The preeminent commentator, Rashi, asks why the Torah begins with the story of creation — and suggests that Exodus chapter 12 (the departure of the Israelites from Egypt) would be the expected starting point of the Torah.
But the compelling nature of the creation story cannot be overlooked, avoided, or denied. The early chapters of Genesis represent the fundamental statement of the Torah about creation itself, and thus represent the setting of the stage on which the drama of humanity — and of the Jewish people in particular — is played out.
Traditional as well as contemporary readers of the Torah have observed that much of the message of the text is uncovered through discernment of patterns, awareness of key phrases, and an ability to see in the weaving of the text a message that transcends the surface. A close reading of the first chapter of Genesis yields such a message.
The Hebrew root B-D-L means “to split, to separate.” This root meaning occurs five times in the first chapter of the Torah alone. God separated the light from the darkness; God said, “Let there be an expanse in the midst of the water, that it may separate water from water”; God made the expanse, and it separated the water below from the water above; God said, “Let there be lights in the expanse of the sky to separate day from night”; and God made the two great lights … to separate light from darkness.
“In the beginning,” suggests the Torah, there was a primal unity. Creation is the act of separating, of splitting off, of making two out of what had been one. Darkness yields to light, as the two are separated; waters are separated into upper and lower, and again one becomes two. And later, in Genesis 2:21, the primal person is split into two, male and female.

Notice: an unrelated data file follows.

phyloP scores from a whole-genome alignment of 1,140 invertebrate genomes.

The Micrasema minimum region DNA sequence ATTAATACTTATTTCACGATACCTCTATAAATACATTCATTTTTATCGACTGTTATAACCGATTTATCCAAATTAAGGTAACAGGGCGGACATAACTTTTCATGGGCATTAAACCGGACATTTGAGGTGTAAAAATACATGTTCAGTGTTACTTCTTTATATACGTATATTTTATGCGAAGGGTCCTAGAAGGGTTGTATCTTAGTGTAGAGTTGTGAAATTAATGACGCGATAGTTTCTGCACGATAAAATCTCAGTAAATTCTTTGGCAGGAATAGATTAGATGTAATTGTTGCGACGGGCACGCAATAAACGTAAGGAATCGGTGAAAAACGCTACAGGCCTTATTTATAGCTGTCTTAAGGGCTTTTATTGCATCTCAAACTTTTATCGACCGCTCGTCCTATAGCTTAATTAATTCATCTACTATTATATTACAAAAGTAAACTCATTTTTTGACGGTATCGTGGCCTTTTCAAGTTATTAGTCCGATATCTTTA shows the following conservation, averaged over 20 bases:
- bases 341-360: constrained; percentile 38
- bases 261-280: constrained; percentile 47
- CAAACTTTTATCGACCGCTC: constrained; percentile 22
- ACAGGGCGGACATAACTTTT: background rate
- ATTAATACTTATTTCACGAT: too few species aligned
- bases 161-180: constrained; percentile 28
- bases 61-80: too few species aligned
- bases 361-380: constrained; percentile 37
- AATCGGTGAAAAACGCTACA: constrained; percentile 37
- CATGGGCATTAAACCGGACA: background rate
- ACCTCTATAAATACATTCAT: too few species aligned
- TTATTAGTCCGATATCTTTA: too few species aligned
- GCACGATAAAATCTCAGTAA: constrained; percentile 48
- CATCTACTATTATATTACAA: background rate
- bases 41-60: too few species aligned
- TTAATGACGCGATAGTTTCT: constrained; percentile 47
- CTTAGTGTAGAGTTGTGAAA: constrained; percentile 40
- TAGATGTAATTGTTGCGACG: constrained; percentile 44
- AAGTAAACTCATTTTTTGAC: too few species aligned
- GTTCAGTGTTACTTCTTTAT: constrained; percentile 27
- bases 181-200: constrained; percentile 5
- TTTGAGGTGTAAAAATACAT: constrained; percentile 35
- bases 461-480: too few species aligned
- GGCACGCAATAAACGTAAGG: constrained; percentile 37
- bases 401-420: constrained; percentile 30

The message of the creation narrative is that the condition of creation is the existence of duality. Only as something stands separate from something else, something against which it can be contrasted and compared — something with which it can be in relationship — can it truly come into existence.
The world in which the human drama takes place will be characterized not by oneness but by “two-ness.” The world, now separate from God; the light now separate from the dark; the man now separate from the woman. This world will manifest many dimensions, each of which bespeaks “two” and not “one”: it is a world of duality, of polarity, of relationship between things and people.
Only one element in the creation narrative emerges from the story undivided; only one actor in the drama is truly unified and a unity. It is God, and God alone (in the quite literal sense of that word!) that remains the fundamental unity in which all polarities, all opposites, all dualities are reconciled and made whole, reunited, and unified.
Unlike us, God’s essence is One. It is only God who exists in unity, God who is present before creation takes place. For the rest of creation, the necessary condition of existence is separation.
In the knowledge that God’s unity is everlasting, we can find hope and assurance that what is separated will be united; what is split off will be bonded together again; and what is broken will be healed.
Rabbi Richard Hirsh engages in independent rabbinic projects in Wynnewood, Pa.